Monday, December 6, 2021

Katie Snipes Lancaster

The Nativity
Matthew 1:18 This is how the birth of Jesus the Messiah came about: His mother Mary was pledged to be married to Joseph, but before they came together, she was found to be pregnant through the Holy Spirit.

Reflection on the Nativity
The premise of this month’s devotional is that the nativity can guide our prayer life, our daily intimate connection with God. If that’s true, what does John 1:1 tell us?

A friend of mine was raised by a single mother. When her mother later got married to Mike, it didn’t take long for my friend to decide that she wanted Mike to adopt her. She took Mike’s last name and called him dad. He is the one who walked her down the aisle at her wedding. He is the one she calls when she needs fatherly advice. Mike’s parents became her beloved grandparents. His family became her family.

The nativity of Jesus in the Gospel of Matthew begins in a similar manner. In the story-before-the-story, the first 17 verses of Matthew unpack a complex, revealing genealogy (that might look frightfully boring to the untrained eye). It is an intoxicating genealogy that goes back “fourteen generations in all from Abraham to David, fourteen from David to the exile to Babylon, and fourteen from the exile to the Messiah” (Matthew 1:17), spanning more than one thousand years ( can’t even take me back that far). But what’s striking is that, like my friend for whom Mike became dad, this is Jesus’ genealogy traced along Joseph’s family tree, who we will find out is decidedly not his biological father. Genealogies in the biblical world are not matrilinear, so it makes some kind of sense to start with Joseph, but then you notice that Jesus’ lineage includes 5 women, who scholar Marshall Johnson points out are women who each had their own “irregularities” in their relationships with men (not unlike Mary, maybe?) and though they were scandalous outsiders in their own way, they are embraced by Matthew as part of Jesus’ family story. From the beginning of Matthew’s gospel, everything is upside down.

In the Gospel of Matthew, God’s vision is for a world in which the marginalized are the main characters, where women and children, sinners and outcasts, even tax collectors and Gentiles are found to be at the center of God’s story. It is a political story seeking to disrupt the power dynamics of first century Rome (and every power-hungry empire thereafter, ours included), but we will find that the politics is for the sake of a more divine story. As Warren Carter suggests, our world “elevates male above female, king above people, ruler above ruled, rich above poor, religious leaders above people, violence above compassion, the center above the margins,” but under God’s vision proclaimed in the Gospel of Matthew, the first will be last, the last will be first, the power-hungry will be decentered and dethroned, and those who dominate and oppress will be subverted.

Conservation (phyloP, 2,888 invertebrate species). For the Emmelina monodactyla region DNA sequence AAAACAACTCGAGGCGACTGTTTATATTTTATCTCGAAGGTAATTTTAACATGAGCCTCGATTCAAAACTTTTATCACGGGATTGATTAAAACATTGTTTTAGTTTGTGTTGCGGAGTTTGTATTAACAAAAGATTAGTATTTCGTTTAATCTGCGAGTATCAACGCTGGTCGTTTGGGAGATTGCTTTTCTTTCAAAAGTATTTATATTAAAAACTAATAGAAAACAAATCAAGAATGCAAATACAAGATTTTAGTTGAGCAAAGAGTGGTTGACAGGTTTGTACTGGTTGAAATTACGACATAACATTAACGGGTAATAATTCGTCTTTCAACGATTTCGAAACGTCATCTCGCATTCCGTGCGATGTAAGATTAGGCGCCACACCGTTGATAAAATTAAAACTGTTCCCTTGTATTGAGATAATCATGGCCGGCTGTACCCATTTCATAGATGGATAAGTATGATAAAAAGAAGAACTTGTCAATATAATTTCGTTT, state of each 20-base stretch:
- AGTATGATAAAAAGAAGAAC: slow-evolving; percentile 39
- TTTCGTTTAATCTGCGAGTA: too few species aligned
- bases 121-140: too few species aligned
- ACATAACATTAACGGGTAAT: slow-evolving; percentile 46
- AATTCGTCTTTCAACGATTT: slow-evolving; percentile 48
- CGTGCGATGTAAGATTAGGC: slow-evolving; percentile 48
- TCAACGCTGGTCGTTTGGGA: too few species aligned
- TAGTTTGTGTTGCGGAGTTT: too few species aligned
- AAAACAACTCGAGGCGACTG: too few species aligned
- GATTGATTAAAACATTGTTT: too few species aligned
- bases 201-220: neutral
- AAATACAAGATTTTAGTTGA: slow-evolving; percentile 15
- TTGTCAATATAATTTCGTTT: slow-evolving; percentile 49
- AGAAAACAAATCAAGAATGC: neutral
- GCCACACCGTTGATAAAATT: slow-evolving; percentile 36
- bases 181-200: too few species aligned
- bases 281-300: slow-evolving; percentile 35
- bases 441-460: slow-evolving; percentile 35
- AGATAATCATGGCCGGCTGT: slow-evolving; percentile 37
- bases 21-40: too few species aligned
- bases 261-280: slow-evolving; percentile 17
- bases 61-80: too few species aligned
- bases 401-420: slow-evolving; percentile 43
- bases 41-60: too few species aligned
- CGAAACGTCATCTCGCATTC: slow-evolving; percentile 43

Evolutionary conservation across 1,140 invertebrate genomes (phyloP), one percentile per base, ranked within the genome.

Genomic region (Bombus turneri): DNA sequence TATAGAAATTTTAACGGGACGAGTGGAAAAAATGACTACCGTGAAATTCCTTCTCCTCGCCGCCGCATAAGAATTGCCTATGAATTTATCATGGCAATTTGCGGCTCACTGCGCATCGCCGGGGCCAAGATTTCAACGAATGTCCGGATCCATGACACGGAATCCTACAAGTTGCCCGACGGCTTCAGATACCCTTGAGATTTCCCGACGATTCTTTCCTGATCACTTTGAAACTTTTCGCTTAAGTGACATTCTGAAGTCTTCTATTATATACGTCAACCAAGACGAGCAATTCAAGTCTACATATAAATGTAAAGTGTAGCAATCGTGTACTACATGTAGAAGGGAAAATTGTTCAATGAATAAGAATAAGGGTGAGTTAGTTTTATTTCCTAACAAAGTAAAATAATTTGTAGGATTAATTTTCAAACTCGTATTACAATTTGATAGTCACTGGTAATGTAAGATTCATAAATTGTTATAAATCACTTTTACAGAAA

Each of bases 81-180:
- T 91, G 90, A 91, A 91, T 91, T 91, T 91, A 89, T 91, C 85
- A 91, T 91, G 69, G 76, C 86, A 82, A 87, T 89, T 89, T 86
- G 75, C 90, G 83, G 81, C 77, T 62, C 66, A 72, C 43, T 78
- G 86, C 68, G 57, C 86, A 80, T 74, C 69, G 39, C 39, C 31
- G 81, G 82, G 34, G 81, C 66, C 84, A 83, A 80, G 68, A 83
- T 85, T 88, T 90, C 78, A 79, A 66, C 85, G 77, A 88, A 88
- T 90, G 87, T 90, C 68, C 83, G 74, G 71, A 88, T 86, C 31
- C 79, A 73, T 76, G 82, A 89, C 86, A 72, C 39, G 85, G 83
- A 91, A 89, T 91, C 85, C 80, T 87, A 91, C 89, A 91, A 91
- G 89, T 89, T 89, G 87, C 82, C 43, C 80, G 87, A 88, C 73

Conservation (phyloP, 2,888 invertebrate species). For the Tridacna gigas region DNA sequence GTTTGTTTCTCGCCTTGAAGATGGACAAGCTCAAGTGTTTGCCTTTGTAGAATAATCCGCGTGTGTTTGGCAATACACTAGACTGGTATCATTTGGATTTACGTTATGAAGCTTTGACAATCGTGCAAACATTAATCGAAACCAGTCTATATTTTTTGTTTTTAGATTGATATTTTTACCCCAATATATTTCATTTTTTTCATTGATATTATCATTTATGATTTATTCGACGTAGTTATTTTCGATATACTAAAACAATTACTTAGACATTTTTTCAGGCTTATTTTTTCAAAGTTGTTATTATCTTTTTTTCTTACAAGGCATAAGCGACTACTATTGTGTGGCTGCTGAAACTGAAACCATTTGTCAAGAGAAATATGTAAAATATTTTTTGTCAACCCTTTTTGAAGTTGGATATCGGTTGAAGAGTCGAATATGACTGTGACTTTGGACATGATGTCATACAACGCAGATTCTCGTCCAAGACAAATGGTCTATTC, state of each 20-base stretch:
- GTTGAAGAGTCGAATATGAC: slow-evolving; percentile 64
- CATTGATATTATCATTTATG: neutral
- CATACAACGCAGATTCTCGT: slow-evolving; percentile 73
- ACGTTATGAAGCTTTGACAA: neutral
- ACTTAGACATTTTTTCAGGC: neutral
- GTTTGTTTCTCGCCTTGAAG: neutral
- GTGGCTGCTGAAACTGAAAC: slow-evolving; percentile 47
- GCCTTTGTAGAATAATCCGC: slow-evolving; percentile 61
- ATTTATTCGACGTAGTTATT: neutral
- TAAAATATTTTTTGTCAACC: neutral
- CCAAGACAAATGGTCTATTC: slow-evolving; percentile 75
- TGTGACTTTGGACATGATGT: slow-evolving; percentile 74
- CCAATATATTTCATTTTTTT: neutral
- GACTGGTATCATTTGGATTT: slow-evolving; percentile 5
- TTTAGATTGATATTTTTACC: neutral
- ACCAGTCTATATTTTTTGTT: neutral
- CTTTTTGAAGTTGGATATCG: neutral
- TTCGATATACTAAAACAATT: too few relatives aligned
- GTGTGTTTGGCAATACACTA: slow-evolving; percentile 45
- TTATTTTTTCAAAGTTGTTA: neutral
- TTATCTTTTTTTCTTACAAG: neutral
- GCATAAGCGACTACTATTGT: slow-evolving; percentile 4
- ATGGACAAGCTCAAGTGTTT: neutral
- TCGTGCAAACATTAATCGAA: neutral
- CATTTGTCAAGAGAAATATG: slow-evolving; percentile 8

The nativity then begins in the thick of it all. Jesus’ Joseph-tethered genealogy is set before us. Now we come to the poignant tipping point; will Joseph stick it out with Mary who is (scandalously) pregnant? I suppose we know the answer before we know the question; Joseph is already the foundation for Jesus’ genealogy so the answer’s “yes.” But we do need to sit with that question. Something here within the potential scandal is pushing us to see that this story is God’s story. Jesus’ life begins, not by some human (sexual) mishap, or unintended pregnancy, but by the mystery of divine intention, a purposeful entryway into the child-sized beginnings of a new king to rival all kings, a king of kings in fact.

How then do we pray? This is complex. How do we approach the One in whom this narrative of salvation swirls? For one it gives me a chance to trust in a new way; when things seem out of sorts, upside down or backwards, we can trust that somewhere within our own story, God is there decentering our expectations and subverting our sense of how things “should” unfold. When we get caught up in wanting things to go according to our plan, this beginning of Matthew’s nativity reminds us that sometimes the scandal we never wanted can lead us down a surprisingly sacred path. It’s certainly not a welcome message, but it pushes me to think that our own visions of perfection might themselves be dominating us in ways that, oppress not just us, but others as well.

Praying the Nativity
O Christ who was and is and always will be:
be with us today in just the right way,
so that we might recognize you anew.